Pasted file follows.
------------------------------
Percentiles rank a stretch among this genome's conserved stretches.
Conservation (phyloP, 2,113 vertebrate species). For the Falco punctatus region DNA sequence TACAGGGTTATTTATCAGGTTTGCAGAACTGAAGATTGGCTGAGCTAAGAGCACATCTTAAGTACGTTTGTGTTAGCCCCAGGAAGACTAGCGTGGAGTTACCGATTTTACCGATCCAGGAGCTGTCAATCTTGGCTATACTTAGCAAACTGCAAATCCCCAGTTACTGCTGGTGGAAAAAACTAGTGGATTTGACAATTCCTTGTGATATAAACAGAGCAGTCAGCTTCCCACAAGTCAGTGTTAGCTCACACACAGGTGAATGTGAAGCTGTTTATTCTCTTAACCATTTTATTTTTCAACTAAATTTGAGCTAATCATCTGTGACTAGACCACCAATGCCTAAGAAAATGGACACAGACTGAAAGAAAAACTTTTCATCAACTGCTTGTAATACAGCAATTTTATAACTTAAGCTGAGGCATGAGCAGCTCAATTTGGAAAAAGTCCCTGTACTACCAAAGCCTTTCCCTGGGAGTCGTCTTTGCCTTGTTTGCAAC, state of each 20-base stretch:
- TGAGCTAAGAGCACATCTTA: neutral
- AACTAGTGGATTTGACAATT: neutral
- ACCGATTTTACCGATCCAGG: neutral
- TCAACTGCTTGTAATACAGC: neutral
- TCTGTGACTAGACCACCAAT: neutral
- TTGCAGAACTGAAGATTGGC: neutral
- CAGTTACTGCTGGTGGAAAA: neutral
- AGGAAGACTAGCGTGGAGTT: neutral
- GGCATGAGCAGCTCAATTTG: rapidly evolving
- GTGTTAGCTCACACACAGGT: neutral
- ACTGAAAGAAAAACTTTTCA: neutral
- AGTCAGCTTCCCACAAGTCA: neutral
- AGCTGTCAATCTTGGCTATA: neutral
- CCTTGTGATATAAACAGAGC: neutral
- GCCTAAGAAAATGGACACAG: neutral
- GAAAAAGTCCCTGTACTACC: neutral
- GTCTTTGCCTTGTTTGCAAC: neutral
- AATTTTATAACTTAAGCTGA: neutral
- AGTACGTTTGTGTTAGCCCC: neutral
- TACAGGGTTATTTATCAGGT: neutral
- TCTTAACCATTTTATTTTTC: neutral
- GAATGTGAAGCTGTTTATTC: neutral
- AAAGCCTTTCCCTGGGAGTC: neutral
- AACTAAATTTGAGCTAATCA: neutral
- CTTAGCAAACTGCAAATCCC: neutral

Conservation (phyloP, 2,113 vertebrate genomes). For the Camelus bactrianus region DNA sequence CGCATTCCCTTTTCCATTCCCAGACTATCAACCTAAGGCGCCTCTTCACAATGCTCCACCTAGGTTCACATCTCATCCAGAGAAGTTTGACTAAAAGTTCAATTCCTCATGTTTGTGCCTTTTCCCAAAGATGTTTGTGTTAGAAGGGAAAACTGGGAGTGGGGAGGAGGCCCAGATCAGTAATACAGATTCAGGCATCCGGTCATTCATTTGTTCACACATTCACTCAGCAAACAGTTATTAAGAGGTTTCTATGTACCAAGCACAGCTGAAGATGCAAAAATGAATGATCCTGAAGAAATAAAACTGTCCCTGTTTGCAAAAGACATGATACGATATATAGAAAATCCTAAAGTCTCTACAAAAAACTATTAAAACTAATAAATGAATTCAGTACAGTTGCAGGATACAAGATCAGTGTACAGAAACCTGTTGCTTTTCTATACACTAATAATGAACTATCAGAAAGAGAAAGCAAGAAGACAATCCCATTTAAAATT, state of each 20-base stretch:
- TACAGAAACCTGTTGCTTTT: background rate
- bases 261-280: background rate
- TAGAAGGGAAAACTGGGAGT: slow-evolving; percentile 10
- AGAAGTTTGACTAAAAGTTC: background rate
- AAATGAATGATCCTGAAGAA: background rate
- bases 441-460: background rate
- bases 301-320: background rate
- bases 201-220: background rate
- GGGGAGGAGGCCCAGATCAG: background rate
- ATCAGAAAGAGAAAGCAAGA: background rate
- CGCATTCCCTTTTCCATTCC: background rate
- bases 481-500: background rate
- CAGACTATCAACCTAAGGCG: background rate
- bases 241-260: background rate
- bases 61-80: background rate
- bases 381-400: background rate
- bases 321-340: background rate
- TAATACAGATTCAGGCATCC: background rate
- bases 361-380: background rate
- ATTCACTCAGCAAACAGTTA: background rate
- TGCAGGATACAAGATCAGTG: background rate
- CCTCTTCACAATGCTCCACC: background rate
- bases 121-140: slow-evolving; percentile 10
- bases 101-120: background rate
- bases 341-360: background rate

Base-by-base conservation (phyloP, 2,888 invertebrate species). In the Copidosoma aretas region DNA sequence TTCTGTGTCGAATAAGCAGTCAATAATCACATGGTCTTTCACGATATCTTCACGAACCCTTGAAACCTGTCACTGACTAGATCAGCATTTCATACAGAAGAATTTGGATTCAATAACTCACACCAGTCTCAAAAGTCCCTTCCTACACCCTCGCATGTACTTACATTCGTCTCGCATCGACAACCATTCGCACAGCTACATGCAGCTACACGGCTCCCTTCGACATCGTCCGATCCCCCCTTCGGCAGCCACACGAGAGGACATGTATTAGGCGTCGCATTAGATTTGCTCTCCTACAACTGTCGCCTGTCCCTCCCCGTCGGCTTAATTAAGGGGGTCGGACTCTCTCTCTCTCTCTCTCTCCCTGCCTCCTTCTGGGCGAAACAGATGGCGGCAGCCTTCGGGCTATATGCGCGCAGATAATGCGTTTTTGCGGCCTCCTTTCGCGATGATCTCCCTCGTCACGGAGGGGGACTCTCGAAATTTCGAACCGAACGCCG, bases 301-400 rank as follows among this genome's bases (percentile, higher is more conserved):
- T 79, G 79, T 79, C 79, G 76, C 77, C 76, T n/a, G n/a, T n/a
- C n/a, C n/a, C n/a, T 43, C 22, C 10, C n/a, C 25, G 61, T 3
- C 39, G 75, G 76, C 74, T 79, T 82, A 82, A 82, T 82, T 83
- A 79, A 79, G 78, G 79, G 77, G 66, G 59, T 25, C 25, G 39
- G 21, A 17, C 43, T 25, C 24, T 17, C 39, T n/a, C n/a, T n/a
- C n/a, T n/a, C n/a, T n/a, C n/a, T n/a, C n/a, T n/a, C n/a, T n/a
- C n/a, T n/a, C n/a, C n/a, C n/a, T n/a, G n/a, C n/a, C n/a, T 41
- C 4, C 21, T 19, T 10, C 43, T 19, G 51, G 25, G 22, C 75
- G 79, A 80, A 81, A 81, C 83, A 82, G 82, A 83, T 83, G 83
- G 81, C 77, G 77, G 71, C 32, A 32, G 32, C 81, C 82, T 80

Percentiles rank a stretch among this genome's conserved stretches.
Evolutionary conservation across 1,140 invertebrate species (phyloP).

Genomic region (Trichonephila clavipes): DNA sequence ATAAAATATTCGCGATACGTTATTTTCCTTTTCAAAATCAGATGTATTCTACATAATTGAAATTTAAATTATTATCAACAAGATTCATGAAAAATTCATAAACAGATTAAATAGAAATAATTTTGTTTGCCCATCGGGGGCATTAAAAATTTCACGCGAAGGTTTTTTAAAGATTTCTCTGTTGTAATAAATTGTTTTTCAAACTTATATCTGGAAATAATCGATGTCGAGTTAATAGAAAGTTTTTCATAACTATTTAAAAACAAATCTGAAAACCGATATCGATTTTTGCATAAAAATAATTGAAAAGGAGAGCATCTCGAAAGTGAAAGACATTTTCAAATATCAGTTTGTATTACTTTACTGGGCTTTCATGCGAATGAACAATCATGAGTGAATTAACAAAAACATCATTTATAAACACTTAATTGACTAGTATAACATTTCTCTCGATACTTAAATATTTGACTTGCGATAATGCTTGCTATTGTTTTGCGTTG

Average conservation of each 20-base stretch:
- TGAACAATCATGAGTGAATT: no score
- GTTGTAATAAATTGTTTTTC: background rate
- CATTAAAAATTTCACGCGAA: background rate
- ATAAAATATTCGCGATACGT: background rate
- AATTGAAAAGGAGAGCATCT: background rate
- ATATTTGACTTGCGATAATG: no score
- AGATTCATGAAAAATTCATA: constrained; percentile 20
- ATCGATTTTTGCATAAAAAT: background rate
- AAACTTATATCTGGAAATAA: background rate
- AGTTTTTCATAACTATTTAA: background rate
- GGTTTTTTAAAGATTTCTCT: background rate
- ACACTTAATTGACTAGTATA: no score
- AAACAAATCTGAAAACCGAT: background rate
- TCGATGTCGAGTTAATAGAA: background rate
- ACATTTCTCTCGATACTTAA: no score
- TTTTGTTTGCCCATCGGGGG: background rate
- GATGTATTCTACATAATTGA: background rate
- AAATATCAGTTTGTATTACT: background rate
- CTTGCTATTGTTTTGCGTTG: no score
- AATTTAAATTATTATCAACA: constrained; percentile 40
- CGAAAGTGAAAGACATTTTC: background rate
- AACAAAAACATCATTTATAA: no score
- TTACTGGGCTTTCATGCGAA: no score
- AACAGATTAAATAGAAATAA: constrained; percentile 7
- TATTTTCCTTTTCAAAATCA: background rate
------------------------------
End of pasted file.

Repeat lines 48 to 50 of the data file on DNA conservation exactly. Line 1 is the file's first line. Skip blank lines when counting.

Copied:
- ATTCACTCAGCAAACAGTTA: background rate
- TGCAGGATACAAGATCAGTG: background rate
- CCTCTTCACAATGCTCCACC: background rate